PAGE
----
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S&P 500 Futures Positioning Suggests More Down is Coming

Despite the selloff, fund managers and speculators are still hugely long futures, even adding more.
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Commitment of Traders (COT) Report from the Commodities Futures Trading Commission (CTFT), highlights mine.

Commitment of Traders (COT) Report from the Commodities Futures Trading Commission (CTFT), highlights mine.

Chart Notes 

  • The above image is a combination of CTFC Options and CFTF Futures Only positions for the S&P 500 Index. Highlights are mine. 
  • I show three groups: Dealer Intermediary, Asset managers, Leveraged Funds. There are two other columns, not shown: Other Reportables and Nonreportable Positions. 
  • COT reports come out on Friday and reflect positions as of the previous Tuesday.

Trader Classifications

  • The TFF report divides the financial futures market participants into the “sell side” and “buyside.” This traditional functional division of financial market participants focuses on their respective roles in the broader marketplace, not whether they are buyers or sellers of futures/option contracts. 
  • The category called “dealer/intermediary,” represents sell-side participants. Typically, these are dealers and intermediaries that earn commissions on selling financial products, capturing bid/offer spreads and otherwise accommodating clients.
  • The remaining three categories (“asset manager/institutional;” “leveraged funds;” and “other reportables”) represent the buy-side participants. These are essentially clients of the sell-side participants who use the markets to invest, hedge, manage risk, speculate or change the term structure or duration of their assets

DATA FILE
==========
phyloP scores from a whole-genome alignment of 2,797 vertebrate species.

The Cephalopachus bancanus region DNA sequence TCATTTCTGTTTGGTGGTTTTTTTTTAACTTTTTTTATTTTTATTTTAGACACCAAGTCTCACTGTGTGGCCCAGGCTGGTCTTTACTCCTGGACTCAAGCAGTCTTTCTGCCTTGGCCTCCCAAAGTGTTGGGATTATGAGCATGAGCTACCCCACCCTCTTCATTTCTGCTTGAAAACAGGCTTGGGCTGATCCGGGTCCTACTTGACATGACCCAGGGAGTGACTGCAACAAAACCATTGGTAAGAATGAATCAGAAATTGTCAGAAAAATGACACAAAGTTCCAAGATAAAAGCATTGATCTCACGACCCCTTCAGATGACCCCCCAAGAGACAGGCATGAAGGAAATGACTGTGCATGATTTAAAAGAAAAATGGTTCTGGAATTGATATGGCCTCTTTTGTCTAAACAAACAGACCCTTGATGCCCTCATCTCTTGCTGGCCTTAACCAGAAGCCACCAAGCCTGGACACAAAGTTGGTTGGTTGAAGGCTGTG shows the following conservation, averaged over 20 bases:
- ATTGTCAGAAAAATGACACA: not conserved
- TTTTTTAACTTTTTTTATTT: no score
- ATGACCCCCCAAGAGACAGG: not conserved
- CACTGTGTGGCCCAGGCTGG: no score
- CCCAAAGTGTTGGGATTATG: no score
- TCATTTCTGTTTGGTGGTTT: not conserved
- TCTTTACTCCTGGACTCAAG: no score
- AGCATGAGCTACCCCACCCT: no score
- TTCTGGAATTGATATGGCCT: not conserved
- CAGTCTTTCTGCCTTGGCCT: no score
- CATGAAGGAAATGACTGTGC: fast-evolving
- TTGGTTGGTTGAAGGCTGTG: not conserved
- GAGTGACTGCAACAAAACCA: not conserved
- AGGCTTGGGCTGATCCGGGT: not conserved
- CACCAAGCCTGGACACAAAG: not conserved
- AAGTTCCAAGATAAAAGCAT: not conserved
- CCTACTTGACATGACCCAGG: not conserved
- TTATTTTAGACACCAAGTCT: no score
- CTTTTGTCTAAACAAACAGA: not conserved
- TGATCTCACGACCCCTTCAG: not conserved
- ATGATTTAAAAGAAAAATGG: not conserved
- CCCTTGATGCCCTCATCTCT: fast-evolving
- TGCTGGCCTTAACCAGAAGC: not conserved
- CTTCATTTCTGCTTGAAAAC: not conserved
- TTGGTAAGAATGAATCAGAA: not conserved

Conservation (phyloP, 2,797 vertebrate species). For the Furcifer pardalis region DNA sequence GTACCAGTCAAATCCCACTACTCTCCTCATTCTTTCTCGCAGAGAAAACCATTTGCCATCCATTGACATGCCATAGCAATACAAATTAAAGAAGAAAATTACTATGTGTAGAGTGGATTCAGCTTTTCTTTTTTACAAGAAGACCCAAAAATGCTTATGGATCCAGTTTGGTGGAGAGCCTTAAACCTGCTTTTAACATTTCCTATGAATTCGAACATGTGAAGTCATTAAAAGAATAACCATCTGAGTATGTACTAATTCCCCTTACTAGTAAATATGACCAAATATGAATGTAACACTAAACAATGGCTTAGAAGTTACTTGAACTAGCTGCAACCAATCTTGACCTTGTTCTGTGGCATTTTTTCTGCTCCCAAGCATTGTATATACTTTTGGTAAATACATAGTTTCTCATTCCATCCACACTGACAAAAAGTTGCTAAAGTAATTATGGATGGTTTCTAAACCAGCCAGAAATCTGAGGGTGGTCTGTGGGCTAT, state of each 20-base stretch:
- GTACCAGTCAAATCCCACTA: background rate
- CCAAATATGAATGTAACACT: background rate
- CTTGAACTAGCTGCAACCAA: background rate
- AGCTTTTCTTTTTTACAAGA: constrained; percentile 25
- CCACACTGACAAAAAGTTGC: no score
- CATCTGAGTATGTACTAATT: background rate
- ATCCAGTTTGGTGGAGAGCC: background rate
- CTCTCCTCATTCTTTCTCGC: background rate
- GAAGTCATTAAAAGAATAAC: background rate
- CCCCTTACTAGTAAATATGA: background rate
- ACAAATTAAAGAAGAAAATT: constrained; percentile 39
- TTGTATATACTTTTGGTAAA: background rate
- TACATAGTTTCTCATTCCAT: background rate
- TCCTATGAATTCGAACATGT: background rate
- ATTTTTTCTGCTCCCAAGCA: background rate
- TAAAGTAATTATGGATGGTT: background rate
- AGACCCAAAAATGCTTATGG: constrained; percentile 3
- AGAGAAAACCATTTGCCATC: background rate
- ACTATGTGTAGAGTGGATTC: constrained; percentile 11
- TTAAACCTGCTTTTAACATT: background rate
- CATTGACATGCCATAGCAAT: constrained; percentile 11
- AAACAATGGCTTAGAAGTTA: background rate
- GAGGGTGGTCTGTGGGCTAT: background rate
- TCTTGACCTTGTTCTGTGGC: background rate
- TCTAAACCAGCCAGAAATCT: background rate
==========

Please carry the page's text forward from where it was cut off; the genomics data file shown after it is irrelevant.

Futures Notes 

  1. In the futures market there is a short for every long. The net is always zero. 
  2. Market Makers take the other side of the trade. There is nothing either smart or dumb by by what market makers do. Rather it's mechanical to meet point number 1.
  3. The Market Makers are hedged. If they are long futures then they are short contracts and vice versa. 

What brought this discussion up was a Tweet by SenimenTrader. 

"Smart Money" does NOT use selloffs to go long. The market makers have an obligation take the other side of the trade.

What happened then is despite the selloff (at least through Tuesday),  the "buy side" went increasingly long. 

My chart contains futures and options and just futures.

Dealer Intermediary Changes

  • Futures Only: Dealers decreased longs by 16,581 contracts and increased shorts by 44,020 contracts. 
  • Futures and Options: Dealers decreased longs by 17,814 contracts and increased shorts by 42,467 contracts. 

S&P 500 Barchart 

Image from Barchart shows the S&P 500 with trader positioning.

Image from Barchart shows the S&P 500 with trader positioning.

Futures Positions Change From Last Week

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The Box "D" highlights the change in dealer positioning. Image Barchart. 

The Box "D" highlights the change in dealer positioning. Image Barchart. 

The positioning is Tuesday-to-Tuesday, not Monday as shown.

Dealers went net short an additional 60,601 futures contracts (-549,195 minus -488,594).

One can arrive at the same number by subtracting -16,581 from 44,020 (lead chart).

My Take 

Despite the selloff there is not that much fear. Especially note Leveraged Funds (purple) change.

Did buy the dip just stop working?

Leverage Funds added 18,566 long contracts and decreased shorts by 26,211 contracts. 

They remain net short in aggregate, but barely. On the long side only, there are 272,641 contracts.

I expect some leveraged long hedge funds to eventually blow up if declines escalate. 

The pain trade on the S&P 500 appears to still be down. 

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